Meanwhile, I kept my turtle-with-a-broken-leg’s pace. I sent out one story at a time. I still have my original record-keeping book for tracking submissions. In 1986 it cost $1.63 per story submission. (90 cents for the outgoing package; 73 cents for the return envelope.)

Record keeping book with Scotch-taped binding.

I sent to commercial places such as The New Yorker, McCall’s, Redbook, The Atlantic. After making those rounds (and getting roundly rejected), I sent to bigger or better-known literary journals such as Agni, Iowa Review, Crazyhorse, Paris Review – rejected by all. That didn’t stop me from trying again and again (stubbornness? megalomania?) especially when editors from both commercial and lit mags scrawled notes such as: “Please try again.” “Close call.” “Difficult decision, made final round.” These encouraging phrases sent me cart wheeling with hope. Amazing how a few words from an editor altered the tenor of my day.

The good news: I started getting short listed and winning ribbons in story contests. The bad news: still no publication.

Six years later, The Chariton Review accepted my first story. What a glorious day! In retrospect, I should have expanded my list of prospects. I mean, I applaud myself (sort of) for going for top publications but it would have been smarter to target less exclusive magazines. I also could have done far better researching magazines to find the right fit for my stories. (It’s easy to do that these days. Go online and read what magazines are publishing.) Moreover, I wish I’d followed my poet friend’s example and submitted simultaneously. Why didn’t I? Fear and insecurity – my worst enemies.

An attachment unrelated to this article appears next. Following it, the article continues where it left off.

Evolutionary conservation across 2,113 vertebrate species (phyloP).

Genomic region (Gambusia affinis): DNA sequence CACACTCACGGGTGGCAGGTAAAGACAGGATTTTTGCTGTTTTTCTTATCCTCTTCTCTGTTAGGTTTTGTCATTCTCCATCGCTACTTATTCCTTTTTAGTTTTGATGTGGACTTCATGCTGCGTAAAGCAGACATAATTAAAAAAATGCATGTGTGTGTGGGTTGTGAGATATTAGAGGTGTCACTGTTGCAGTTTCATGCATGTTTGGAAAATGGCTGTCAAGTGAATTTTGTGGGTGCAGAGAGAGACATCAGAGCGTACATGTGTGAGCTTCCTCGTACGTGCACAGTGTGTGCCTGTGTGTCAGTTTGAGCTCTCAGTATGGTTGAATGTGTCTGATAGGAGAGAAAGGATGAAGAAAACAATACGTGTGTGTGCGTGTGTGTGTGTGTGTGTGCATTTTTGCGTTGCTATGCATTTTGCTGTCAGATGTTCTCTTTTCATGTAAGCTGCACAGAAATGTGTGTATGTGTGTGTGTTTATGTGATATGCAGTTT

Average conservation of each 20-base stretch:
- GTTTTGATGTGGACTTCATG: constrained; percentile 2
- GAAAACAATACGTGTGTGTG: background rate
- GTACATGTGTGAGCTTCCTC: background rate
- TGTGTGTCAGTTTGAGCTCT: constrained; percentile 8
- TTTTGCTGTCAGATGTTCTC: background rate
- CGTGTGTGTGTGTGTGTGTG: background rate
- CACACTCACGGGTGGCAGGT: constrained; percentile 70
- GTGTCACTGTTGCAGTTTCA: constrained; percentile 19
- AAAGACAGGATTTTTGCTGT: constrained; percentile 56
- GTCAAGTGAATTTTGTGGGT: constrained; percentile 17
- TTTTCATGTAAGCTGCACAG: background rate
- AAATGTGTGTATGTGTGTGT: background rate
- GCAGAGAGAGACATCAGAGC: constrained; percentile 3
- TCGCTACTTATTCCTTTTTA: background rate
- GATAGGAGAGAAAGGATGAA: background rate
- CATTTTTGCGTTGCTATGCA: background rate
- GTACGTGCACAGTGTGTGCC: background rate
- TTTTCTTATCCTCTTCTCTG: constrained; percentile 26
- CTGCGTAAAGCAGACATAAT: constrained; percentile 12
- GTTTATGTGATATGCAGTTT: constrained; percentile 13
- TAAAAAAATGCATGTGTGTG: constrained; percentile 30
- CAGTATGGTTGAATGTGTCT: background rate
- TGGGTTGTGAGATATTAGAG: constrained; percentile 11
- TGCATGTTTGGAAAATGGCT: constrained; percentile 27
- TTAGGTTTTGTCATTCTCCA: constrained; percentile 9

During this time, commercial markets for short stories disappeared. The New Yorker used to publish two stories per issue. Ditto for The Atlantic. Literary magazines are where the action is and always was: new talent, innovative and essential work thrives there. So pick your favorite literary magazine and order a subscription. Do it today! It makes a terrific gift.